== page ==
Inside Stanford Medicine View web version
Nov. 21, 2016
Vol. 8, No. 21
High-intensity statins linked to better survival rates of cardiovascular patients

High-intensity statins linked to better survival rates of cardiovascular patients

In a retrospective study of a large population of patients with cardiovascular disease, Stanford researchers concluded that high-intensity statin treatments increased rates of survival.

 
 
Traumatic stress changes brains of boys, girls differently
 

Traumatic stress changes brains of boys, girls differently

A brain region that integrates emotions and actions appears to undergo accelerated maturation in adolescent girls with PTSD, but not in boys with the condition, a Stanford study has found.

 
Study finds people with Ebola may not always show symptoms
 

Study finds people with Ebola may not always show symptoms

A research team determined that 25 percent of individuals in a Sierra Leone village were infected with the Ebola virus but had no symptoms, suggesting broader transmission of the virus than originally thought.

 
DNA sequencing determines lymphoma origin, prognosis
 

DNA sequencing determines lymphoma origin, prognosis

Monitoring cancer DNA in blood can predict recurrence and prognosis and drive treatment decisions. A Stanford study of 92 lymphoma patients suggests similar techniques may work for other tumors.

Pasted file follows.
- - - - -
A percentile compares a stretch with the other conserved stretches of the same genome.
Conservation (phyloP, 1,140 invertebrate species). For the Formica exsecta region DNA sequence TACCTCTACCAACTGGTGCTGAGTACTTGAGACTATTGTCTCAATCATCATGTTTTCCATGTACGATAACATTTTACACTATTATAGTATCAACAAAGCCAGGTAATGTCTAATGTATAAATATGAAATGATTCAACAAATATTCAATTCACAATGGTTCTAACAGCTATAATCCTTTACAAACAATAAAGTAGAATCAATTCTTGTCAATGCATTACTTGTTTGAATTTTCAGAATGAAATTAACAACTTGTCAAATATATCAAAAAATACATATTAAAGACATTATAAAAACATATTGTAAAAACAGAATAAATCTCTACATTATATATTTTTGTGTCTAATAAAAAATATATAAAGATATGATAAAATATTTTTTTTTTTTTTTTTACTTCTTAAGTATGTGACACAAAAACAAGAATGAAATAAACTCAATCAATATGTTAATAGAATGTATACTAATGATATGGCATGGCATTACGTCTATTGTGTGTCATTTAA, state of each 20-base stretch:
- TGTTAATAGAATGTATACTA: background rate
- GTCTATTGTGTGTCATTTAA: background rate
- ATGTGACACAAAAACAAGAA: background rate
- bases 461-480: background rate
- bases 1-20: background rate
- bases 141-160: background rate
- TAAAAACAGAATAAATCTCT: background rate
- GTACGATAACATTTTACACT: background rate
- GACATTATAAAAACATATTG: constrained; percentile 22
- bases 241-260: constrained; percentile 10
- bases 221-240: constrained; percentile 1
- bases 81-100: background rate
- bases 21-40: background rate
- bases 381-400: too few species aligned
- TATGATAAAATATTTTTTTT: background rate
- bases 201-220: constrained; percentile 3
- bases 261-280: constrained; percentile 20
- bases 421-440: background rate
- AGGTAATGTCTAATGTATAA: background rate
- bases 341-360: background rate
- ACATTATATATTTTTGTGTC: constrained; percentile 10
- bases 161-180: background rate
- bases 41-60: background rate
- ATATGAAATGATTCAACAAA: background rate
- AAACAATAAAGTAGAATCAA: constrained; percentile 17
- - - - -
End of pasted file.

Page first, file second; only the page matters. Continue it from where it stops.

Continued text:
More GABA in one brain region linked to better working memory
 

More GABA in one brain region linked to better working memory

The amount of a neurotransmitter called GABA in the dorsolateral prefrontal cortex predicted individuals’ ability to keep several things in mind simultaneously, researchers found.

 
5 Questions: Douglas Owens on new statin recommendation
 

5 Questions: Douglas Owens on new statin recommendation

The Stanford professor of medicine was a member of the U.S. Preventive Services Task Force, which has issued a new recommendation on statin use based on an extensive literature review.

 
New magnetic tool enables fewer incisions in gallbladder surgery
 

New magnetic tool enables fewer incisions in gallbladder surgery

By attaching a magnetic clip to the gallbladder and using another magnet to manipulate it from outside the body, surgeons can reduce the number of incisions needed to remove the organ.

 
Fall issue of Stanford Medicine looks at power, limits of diagnostics

Fall issue of Stanford Medicine looks at power, limits of diagnostics

Researchers in the field of diagnostics are taking advantage of advances in biomedical research, engineering and computer technology to make diagnostics more informative and less invasive.

 

  

  

Of note

A roundup of recent honors and awards. In this issue, read about Christopher Almond, Christina Curtis, Lidia Schapira, Eric Sun and and others.


Inside Stanford Medicine is a twice-monthly newspaper that reports on the accomplishments and activities of the faculty, staff and students in the Stanford Medicine community. To suggest a story or to get more information, contact editor John Sanford at (650) 723-8309 or jsanford@stanford.edu.

You're receiving this newsletter because you registered with us. Not interested anymore? Unsubscribe here.

Copyright © 2017 Stanford University